Pain of missing out on European action will inspire Blues to finish season on a high
When Leo Cullen looks back on this season, he will wonder, during all his years involved with Leinster, when was the last time he was involved in such inconsistency and turmoil.
There has been enough finger-pointing and opinion around to fill a year's worth of paper, but in the world of professional sport, the only thing that really matters is results.
Some of the performances this year have tested even the most hardened supporter but if you can beat a hungry, backs against the wall Munster side, tradition will tell you that you're almost there.
Very few of these provincial clashes have lived up to their hype when it comes to crowd pleasing attributes but when it comes to the players on the pitch, the pressure is ferocious and they live with the success or failure until the next time.
For 80 minutes the cup or league doesn't matter, and for Leinster, the added bonus of moving up to top of the table will be a huge boost.
After an imperfect season, Leinster have reached the top of the league as we come to the business end of the season. One could look at this as a reflection of the league itself or else look at the last few games that have resulted in a lot of home games lost when normally this advantage would hold for the hosts.
Leinster's rivals Connacht losing to Ulster on Friday night will stir Cullen's side to beat Ulster in a couple of weeks' time.
Ultimately it has been Leinster's sizeable squad that has moved them up to, the top of the pile and picking from that squad over the next month or so will be crucial to that all-important end result.
The game against Munster will be as hard as it gets and Leinster couldn't have been better placed in this season. The intensity and pressure at the breakdown will not be seen for the rest of the season and the toll taken on the their bodies will warrant a week off this weekend.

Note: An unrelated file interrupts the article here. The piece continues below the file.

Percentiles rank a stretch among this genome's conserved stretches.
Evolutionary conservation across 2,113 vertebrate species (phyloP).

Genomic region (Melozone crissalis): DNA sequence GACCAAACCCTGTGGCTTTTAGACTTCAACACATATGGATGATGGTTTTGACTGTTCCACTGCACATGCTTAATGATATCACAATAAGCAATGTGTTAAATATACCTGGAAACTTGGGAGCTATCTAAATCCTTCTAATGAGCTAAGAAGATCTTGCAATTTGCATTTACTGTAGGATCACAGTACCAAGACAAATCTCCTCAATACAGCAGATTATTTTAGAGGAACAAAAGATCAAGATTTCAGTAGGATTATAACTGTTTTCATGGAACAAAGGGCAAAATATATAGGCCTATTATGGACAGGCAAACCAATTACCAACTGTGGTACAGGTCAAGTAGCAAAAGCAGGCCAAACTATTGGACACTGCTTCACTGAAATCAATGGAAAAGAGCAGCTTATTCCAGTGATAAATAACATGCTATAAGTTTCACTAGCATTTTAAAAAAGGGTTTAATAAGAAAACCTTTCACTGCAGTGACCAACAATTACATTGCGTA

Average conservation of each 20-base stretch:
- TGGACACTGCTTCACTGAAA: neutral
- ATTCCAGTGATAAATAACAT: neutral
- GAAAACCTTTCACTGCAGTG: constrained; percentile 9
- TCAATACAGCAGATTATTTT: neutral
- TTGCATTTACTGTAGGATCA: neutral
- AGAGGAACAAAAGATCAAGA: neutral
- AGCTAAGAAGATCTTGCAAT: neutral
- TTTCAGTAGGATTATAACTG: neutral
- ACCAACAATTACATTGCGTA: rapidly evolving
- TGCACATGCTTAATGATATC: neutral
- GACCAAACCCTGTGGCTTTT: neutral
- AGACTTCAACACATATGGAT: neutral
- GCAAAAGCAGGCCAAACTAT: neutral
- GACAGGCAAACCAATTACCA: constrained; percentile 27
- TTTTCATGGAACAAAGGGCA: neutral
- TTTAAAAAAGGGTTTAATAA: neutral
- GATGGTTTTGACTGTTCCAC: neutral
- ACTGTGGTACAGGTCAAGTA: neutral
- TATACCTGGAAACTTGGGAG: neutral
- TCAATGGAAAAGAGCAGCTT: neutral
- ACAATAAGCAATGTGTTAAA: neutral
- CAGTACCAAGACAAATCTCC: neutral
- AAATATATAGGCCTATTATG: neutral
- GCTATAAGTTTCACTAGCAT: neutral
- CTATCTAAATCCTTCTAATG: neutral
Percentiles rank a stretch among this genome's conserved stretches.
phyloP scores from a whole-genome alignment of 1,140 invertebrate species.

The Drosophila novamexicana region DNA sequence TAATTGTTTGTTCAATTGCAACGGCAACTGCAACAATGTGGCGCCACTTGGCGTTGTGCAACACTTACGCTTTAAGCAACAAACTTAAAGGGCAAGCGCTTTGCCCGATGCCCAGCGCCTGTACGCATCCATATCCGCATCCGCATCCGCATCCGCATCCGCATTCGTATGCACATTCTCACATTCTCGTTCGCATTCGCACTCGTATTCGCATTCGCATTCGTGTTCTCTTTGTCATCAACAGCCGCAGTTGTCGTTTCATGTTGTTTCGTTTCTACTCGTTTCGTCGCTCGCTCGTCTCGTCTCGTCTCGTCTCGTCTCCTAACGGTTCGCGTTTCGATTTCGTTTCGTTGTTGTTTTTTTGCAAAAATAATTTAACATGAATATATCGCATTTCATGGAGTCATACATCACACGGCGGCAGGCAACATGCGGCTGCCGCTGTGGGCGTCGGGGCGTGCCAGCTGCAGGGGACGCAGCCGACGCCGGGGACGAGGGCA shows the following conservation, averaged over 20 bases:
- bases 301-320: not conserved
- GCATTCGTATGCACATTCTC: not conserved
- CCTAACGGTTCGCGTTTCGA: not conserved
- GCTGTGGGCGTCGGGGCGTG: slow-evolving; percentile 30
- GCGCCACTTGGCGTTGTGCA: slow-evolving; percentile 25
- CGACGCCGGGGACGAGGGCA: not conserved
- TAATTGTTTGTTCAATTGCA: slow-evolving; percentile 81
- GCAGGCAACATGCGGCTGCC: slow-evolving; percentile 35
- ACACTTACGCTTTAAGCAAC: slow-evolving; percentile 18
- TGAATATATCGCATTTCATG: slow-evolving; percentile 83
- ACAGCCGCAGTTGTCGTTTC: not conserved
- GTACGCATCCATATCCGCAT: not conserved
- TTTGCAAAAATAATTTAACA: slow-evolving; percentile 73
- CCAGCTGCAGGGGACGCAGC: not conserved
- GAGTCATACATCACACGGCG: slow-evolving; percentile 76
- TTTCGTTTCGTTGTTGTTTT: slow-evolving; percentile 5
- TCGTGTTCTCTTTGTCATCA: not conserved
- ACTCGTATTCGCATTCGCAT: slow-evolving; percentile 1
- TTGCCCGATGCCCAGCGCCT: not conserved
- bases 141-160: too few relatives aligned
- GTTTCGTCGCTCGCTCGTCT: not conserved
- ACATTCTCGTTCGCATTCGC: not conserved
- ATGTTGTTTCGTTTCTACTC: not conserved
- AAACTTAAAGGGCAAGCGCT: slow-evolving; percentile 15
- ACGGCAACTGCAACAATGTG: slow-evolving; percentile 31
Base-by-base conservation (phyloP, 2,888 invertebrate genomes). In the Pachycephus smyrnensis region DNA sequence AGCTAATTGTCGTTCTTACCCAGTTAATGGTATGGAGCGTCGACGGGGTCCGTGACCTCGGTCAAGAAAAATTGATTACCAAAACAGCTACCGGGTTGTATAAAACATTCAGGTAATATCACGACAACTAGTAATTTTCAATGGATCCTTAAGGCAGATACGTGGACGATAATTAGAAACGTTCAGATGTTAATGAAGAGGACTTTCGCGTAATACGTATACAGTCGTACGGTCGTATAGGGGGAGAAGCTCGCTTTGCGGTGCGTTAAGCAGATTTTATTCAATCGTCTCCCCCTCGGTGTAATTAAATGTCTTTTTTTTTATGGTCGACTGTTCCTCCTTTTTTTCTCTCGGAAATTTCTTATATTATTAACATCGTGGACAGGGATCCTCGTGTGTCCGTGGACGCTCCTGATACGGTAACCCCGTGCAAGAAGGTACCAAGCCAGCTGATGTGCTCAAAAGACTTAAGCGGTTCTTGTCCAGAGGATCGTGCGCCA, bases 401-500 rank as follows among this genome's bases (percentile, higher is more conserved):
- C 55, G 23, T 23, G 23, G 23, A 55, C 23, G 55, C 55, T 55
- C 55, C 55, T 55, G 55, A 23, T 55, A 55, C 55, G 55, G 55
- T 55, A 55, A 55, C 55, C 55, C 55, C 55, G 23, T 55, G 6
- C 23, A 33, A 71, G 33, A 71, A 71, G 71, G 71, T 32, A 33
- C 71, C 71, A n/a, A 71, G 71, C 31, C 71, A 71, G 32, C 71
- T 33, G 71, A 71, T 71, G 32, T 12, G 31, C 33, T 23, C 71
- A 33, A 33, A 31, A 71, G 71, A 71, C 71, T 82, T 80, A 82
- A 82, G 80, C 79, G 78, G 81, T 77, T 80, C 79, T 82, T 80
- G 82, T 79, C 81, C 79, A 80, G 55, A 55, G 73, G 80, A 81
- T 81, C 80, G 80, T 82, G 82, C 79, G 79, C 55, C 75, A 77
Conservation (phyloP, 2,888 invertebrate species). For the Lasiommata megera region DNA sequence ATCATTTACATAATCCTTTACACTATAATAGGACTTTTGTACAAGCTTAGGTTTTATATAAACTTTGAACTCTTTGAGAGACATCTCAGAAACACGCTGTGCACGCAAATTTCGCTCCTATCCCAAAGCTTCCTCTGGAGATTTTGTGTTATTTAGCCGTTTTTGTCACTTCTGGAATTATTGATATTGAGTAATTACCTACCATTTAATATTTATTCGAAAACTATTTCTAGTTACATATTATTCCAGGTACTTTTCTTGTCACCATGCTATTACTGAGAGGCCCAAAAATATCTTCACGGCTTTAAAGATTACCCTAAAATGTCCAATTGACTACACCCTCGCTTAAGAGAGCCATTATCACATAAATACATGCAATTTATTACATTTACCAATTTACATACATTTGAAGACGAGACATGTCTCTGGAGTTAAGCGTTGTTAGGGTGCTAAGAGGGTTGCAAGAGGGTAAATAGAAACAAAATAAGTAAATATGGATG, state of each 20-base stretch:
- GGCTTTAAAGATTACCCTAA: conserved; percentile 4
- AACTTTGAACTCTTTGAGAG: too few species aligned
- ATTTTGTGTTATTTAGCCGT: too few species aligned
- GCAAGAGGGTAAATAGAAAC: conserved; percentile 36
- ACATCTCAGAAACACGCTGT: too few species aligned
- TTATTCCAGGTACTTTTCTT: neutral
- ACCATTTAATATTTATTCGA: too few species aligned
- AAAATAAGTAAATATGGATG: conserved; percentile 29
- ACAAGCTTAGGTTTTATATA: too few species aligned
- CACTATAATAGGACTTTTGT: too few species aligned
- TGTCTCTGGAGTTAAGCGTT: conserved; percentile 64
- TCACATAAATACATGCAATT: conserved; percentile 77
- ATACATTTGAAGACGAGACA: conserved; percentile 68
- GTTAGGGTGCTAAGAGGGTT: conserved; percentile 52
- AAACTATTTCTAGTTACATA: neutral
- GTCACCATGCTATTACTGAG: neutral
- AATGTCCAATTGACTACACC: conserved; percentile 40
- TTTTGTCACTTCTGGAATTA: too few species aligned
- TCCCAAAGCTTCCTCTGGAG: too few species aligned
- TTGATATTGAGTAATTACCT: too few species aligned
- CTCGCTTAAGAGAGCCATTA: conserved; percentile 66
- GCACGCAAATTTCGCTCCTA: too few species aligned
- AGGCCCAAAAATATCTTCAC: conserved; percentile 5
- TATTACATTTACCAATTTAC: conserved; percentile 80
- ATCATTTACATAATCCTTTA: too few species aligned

When you dust yourself off after one of these derbies, very few fixtures warrant a sweat.
That being said, remaining focused and addressing the deficiencies last weekend will be important before the next game against Edinburgh.
Leinster's scrum acquitted itself well, and why wouldn't it with the amount of caps and experience in the front-row?
At ruck and maul time it was the same, and the work rate of the back-row was telling against a Munster pack that has history and tradition to live up to.
Rhys Ruddock and Jamie Heaslip complement each other well and their impact at the breakdown consistently causes problems for the opposition.
However the underlying problem in Irish and Leinster rugby has been the lineout. Sweeping this issue under the carpet is temporarily fine and there is no doubt that it can be argued that Rory Best and Sean Cronin more than make up for it around the pitch.
In Cronin's case, his power play is up there with the best in the world. But Leinster lost four lineouts in crucial positions last weekend and with the likes of Devin Toner, Hayden Triggs, Ruddock and Heaslip as options, this is unforgivable.
Leinster have worked hard to maintain a consistent standard through the various distractions this season and with players back from international duty, coupled with the injury returns and the developing young players, there will be a real energy about the squad to finish this season well.
As the excitement builds over the next while, Leinster will need to lament this weekend's European action and address it head on in order to prove that this season's stutter was just a blip for the greater good in seasons to come.
This weekend should be used for reflection to make sure that the inner foes of wayward lineouts and indiscipline are a thing of the past as these are the areas that may cost them silverware come the end of next month.